Note that Luke’s gospel gives four beatitudes, whereas Matthew’s gospel (chapter 5) contains eight.  Unlike Matthew, Luke goes on to provide four woes (curses), one to contrast each beatitude, giving a perfect balance to the message.

These woes cast Jesus as a prophet because the prophet’s job was to pronounce the blessings and curses as he reminded the people of God’s covenant and the obligations involved in keeping it.

But woe to you who are rich, for you have received your consolation.

The rich who ignored their covenant responsibility to address the needs of the poor will not enjoy the reign of God.  They have had their solace already.

But woe to you who are filled now, for you will be hungry. Woe to you who laugh now, for you will grieve and weep.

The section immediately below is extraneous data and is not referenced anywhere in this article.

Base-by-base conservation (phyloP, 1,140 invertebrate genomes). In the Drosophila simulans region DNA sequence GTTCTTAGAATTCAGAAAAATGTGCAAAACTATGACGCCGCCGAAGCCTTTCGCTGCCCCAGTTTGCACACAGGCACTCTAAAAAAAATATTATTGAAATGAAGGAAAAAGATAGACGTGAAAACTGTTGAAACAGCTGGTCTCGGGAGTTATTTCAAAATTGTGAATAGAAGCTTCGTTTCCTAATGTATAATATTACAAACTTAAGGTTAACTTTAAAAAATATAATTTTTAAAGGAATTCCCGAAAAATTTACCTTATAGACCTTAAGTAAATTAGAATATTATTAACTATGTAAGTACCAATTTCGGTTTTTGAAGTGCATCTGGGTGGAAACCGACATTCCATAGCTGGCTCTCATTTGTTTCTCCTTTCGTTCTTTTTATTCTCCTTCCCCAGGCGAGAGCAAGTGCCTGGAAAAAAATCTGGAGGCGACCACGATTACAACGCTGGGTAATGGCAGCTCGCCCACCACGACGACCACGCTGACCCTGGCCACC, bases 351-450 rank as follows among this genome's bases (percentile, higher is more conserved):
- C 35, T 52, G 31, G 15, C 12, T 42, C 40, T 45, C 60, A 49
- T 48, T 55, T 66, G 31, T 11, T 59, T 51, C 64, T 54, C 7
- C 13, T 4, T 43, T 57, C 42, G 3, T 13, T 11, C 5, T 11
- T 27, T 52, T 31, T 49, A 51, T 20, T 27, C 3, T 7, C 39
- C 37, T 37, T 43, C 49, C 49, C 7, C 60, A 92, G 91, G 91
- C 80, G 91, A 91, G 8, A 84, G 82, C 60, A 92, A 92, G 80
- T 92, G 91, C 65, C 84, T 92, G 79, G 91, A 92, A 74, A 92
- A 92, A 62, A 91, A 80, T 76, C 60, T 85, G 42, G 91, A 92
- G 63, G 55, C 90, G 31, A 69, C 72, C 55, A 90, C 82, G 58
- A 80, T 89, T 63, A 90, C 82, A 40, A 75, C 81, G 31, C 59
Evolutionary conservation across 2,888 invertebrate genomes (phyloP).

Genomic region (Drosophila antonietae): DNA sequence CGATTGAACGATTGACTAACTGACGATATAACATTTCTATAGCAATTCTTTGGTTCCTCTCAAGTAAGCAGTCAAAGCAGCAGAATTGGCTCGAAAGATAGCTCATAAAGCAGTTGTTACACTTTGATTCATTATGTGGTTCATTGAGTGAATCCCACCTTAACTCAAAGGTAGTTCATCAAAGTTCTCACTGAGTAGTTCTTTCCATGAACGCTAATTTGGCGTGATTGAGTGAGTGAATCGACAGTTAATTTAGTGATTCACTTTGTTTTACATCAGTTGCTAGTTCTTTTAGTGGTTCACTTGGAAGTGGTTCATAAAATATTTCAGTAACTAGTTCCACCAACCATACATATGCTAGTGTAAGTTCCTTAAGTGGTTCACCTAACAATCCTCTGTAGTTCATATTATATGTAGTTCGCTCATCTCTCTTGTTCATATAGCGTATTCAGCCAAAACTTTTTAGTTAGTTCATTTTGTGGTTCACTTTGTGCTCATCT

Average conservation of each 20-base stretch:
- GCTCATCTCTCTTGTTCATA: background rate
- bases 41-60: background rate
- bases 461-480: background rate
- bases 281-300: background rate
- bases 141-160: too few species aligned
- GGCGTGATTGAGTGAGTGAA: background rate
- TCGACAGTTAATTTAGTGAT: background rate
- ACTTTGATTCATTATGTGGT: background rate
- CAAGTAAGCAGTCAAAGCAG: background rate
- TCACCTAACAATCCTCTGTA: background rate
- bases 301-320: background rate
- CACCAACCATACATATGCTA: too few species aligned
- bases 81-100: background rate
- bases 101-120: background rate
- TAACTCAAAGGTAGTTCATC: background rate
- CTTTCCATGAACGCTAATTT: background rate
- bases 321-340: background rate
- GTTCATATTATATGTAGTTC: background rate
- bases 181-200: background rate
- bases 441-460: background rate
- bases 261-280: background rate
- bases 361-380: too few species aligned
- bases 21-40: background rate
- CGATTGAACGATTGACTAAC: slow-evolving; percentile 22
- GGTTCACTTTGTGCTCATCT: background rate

Jesus has overturned the standards of this age and established new standards, those of the reign of God.

Woe to you when all speak well of you, for their ancestors treated the false prophets in this way.

Disciples of Jesus should be wary when they are accepted and esteemed in this world.  This could mean that, like the false prophets of old, they enjoy approval because they deliver a message that unfaithful or disengaged people want to hear, a message that contains no call to conversion.

Note the connection with the second reading:  We were called last week to witness to the death and resurrection of Jesus, and this week we are instructed as to the meaning of that death and resurrection and the implications of this mystery in our lives.  The death of Christ, which at first seemed like a curse, has been conquered in the resurrection.

The curse has become the blessing.

Connections and Themes

A transformed life. Paul teaches us that united to Christ through faith and in baptism, we are united in his death and resurrection.  Without Christ we die to sin; with him, we rise to a new life.  Once again the ambiguities of human life may cloud our understanding of this mystery.  We may be inclined to live our lives as if nothing transformative has occurred; this would be tragic.  Our lives would be empty, our faith would be in vain, and we would be people to be pitied.